5-Minute Film Festival: Virtual Field Trips
How can you broaden your kids’ horizons without actually going anywhere? These videos and resources for virtual field trips will inspire you to try a few engaging web-based explorations.
The dog days of summer are upon us; now is the time when all the other activities have run out. Whether you're a parent looking to entertain bored, overheated children, or a teacher already brainstorming ways to break down the four walls of your classroom in the fall, how about taking a virtual field trip? As edtech writer Audrey Watters argues, real-life field trips offer enriching experiences that virtual ones can't, but resources are not always available for in-person trips. Besides -- virtual trips can take you places that wouldn't be logistically possible in the real world. I've gathered a playlist of videos to inspire your own virtual adventures!
Video Playlist: Virtual Field Trips
Watch the first video below, or watch the whole playlist on YouTube.
- Expeditions: Take Your Students To Places a School Bus Can't (01:35)
Google Expeditions was the talk of the ISTE conference this summer; soon, teachers will be able to get pilot kits that include a set of inexpensive Google Cardboard viewers and a tablet with an app that will send a synchronized virtual reality experience to every student in the classroom -- even without an internet connection. Learn more here.
- Living(Room) Global: Morocco | Adventures in Learning (04:17)
A virtual field trip doesn't have to be totally digital. PBS Parents shows us how mixing tangible real-life experiences with a bit of online research can yield rich and wonderful adventures.
- N.Y. Teacher Takes Students on a Virtual Trip to Learn Realities of Refugee Life (07:58)
Beyond fun and games, virtual field trips can also help young people build empathy for their counterparts around the world. At a high school in the Bronx, PBS NewsHour and LearningMatters cover a very unusual project that brings the experiences of Iraqi refugees closer to home.
- Skype in the Classroom Takes Students on the Ultimate Field Trip (05:12)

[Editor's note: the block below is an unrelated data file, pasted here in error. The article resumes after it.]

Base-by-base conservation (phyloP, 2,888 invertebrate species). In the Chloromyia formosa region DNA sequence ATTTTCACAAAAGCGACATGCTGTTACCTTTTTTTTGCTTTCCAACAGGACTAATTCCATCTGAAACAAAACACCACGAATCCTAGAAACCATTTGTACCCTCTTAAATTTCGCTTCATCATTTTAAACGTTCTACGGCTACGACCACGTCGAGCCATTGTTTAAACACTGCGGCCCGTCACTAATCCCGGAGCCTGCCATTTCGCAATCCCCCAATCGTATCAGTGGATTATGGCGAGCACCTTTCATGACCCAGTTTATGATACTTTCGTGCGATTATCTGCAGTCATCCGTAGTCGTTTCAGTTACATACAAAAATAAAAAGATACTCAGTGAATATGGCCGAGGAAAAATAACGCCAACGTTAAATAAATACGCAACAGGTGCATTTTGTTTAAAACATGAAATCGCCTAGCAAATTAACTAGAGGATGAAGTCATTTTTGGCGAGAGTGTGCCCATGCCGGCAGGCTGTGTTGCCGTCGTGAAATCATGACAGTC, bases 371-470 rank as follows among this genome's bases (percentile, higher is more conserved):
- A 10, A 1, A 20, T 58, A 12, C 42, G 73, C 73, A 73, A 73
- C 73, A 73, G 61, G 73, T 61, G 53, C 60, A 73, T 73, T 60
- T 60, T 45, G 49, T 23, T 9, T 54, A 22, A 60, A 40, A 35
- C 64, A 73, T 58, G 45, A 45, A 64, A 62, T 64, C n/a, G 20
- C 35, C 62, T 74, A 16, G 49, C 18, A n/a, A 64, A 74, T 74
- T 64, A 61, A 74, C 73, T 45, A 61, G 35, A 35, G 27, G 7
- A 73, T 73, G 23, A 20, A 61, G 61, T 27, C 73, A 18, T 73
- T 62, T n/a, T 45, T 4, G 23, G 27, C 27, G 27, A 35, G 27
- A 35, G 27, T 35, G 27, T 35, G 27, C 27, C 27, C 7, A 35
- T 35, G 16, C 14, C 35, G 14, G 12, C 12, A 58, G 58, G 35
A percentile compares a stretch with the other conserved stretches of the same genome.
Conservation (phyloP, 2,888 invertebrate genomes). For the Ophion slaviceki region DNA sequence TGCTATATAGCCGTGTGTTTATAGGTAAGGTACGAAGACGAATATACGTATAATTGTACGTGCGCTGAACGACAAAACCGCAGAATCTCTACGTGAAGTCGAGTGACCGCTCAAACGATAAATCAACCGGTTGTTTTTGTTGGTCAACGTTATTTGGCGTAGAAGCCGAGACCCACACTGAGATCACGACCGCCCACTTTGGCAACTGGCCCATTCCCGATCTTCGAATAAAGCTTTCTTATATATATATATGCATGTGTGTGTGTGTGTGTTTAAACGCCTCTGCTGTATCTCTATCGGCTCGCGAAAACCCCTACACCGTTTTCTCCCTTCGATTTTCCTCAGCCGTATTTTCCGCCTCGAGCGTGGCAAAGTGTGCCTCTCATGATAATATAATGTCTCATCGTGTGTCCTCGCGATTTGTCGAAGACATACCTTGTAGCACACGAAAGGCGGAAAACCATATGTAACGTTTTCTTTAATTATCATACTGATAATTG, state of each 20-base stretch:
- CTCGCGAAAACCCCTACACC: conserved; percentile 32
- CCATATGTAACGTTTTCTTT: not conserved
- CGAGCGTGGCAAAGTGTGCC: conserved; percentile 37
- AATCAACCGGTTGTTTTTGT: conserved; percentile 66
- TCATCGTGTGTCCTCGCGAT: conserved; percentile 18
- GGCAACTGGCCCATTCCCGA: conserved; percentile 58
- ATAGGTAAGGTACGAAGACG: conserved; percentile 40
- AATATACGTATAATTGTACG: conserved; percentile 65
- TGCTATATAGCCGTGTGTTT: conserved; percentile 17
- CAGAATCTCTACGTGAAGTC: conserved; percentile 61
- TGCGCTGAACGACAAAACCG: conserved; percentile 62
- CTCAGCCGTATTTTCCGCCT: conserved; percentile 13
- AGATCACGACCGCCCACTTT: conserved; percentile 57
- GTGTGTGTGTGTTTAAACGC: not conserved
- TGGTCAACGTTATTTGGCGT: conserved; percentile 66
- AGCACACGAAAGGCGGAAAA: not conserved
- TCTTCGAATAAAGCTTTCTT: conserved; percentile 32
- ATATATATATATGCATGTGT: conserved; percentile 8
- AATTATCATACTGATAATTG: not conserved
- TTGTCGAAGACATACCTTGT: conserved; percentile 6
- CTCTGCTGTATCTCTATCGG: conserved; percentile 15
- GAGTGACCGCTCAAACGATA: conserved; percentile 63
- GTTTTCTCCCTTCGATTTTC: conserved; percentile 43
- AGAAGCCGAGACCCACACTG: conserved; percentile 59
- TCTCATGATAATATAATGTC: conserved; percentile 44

Skype is an excellent tool for connecting kids to the world beyond the classroom; find free virtual exploration lessons created by a host of partners at the Skype in the Classroom website for educators.
- Inspiring a New Generation of Adventurers (02:40)
Dave and Amy Freeman have been going on expeditions together for many years, and through their company Wilderness Classroom, they bring tens of thousands of students along with them, virtually. Their next trip starts September 23rd; sign up here!
- Virtual Field Trip - Amazon Rainforest (09:14)
Virtual Field Trips produces a number of slideshows about different destinations. You can subscribe for a nominal fee to their website to access them all, or check out the four free slideshows they offer on their YouTube channel.
- Create A Virtual Field Trip Video
Take it to the next level by filming your own virtual field trip next time you're in an interesting locale. Even better, have your students make their own virtual field trip videos of your hometown to share with kids in faraway places!
More Resources for Exploring Virtually
Virtual field trips can be as simple as taking an online 360-degree tour of a museum, or as complex as a fully immersive multimedia unit that teaches about the culture, history, and geography of a faraway place -- plus everything in between. The key is finding ways to spark curiosity and make learning come alive. There are so many organizations and websites providing this kind of content for free -- I've shared just a few collections below. Chime in with your favorites in the comments!
- Virtual Field Trips via Scholastic Teachers
- 10 of the Best Virtual Field Trips by Meris Stansbury via eSchoolNews
- Dr. Alice Christie's "Virtual Field Trips" Resource Guide via AliceChristie.org
- 20 Wonderful Online Museums and Sites for Virtual Field Trips via Educational Technology and Mobile Learning
- Travel the World From Your Classroom: Free iPad Apps for Virtual Field Trips by Monica Burns via Edutopia